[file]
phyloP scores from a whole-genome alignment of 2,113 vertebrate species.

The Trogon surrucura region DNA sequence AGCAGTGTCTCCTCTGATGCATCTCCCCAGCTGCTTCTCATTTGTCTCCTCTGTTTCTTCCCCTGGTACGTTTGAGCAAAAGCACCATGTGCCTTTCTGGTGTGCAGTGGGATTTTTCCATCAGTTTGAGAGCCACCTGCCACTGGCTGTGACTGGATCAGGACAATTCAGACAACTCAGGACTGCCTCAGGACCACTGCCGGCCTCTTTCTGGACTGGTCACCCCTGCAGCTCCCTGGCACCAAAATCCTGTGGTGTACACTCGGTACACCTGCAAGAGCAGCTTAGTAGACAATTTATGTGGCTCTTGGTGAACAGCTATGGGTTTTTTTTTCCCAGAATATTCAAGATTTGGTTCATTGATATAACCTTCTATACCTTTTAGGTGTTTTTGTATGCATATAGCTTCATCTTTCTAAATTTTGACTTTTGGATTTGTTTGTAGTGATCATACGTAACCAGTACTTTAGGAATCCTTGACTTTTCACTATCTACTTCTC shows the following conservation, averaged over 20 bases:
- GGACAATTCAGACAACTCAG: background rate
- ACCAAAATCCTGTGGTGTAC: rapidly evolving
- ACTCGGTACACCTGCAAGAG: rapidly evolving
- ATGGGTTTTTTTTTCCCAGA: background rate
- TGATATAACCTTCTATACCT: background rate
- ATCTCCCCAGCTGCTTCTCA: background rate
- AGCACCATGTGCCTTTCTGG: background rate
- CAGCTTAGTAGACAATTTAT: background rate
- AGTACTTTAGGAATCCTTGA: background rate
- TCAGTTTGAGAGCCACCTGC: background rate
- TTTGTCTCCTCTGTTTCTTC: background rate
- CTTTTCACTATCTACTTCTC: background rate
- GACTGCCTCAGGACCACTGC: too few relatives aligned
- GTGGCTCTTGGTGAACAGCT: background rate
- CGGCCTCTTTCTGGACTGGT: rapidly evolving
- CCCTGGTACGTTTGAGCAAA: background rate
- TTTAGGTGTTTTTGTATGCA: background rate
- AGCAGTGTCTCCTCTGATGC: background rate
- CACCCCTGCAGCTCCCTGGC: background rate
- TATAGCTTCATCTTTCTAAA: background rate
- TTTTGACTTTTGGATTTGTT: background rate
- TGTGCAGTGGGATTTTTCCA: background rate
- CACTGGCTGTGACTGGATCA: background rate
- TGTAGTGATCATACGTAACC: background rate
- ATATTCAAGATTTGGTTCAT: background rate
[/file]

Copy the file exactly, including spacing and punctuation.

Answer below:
phyloP scores from a whole-genome alignment of 2,113 vertebrate species.

The Trogon surrucura region DNA sequence AGCAGTGTCTCCTCTGATGCATCTCCCCAGCTGCTTCTCATTTGTCTCCTCTGTTTCTTCCCCTGGTACGTTTGAGCAAAAGCACCATGTGCCTTTCTGGTGTGCAGTGGGATTTTTCCATCAGTTTGAGAGCCACCTGCCACTGGCTGTGACTGGATCAGGACAATTCAGACAACTCAGGACTGCCTCAGGACCACTGCCGGCCTCTTTCTGGACTGGTCACCCCTGCAGCTCCCTGGCACCAAAATCCTGTGGTGTACACTCGGTACACCTGCAAGAGCAGCTTAGTAGACAATTTATGTGGCTCTTGGTGAACAGCTATGGGTTTTTTTTTCCCAGAATATTCAAGATTTGGTTCATTGATATAACCTTCTATACCTTTTAGGTGTTTTTGTATGCATATAGCTTCATCTTTCTAAATTTTGACTTTTGGATTTGTTTGTAGTGATCATACGTAACCAGTACTTTAGGAATCCTTGACTTTTCACTATCTACTTCTC shows the following conservation, averaged over 20 bases:
- GGACAATTCAGACAACTCAG: background rate
- ACCAAAATCCTGTGGTGTAC: rapidly evolving
- ACTCGGTACACCTGCAAGAG: rapidly evolving
- ATGGGTTTTTTTTTCCCAGA: background rate
- TGATATAACCTTCTATACCT: background rate
- ATCTCCCCAGCTGCTTCTCA: background rate
- AGCACCATGTGCCTTTCTGG: background rate
- CAGCTTAGTAGACAATTTAT: background rate
- AGTACTTTAGGAATCCTTGA: background rate
- TCAGTTTGAGAGCCACCTGC: background rate
- TTTGTCTCCTCTGTTTCTTC: background rate
- CTTTTCACTATCTACTTCTC: background rate
- GACTGCCTCAGGACCACTGC: too few relatives aligned
- GTGGCTCTTGGTGAACAGCT: background rate
- CGGCCTCTTTCTGGACTGGT: rapidly evolving
- CCCTGGTACGTTTGAGCAAA: background rate
- TTTAGGTGTTTTTGTATGCA: background rate
- AGCAGTGTCTCCTCTGATGC: background rate
- CACCCCTGCAGCTCCCTGGC: background rate
- TATAGCTTCATCTTTCTAAA: background rate
- TTTTGACTTTTGGATTTGTT: background rate
- TGTGCAGTGGGATTTTTCCA: background rate
- CACTGGCTGTGACTGGATCA: background rate
- TGTAGTGATCATACGTAACC: background rate
- ATATTCAAGATTTGGTTCAT: background rate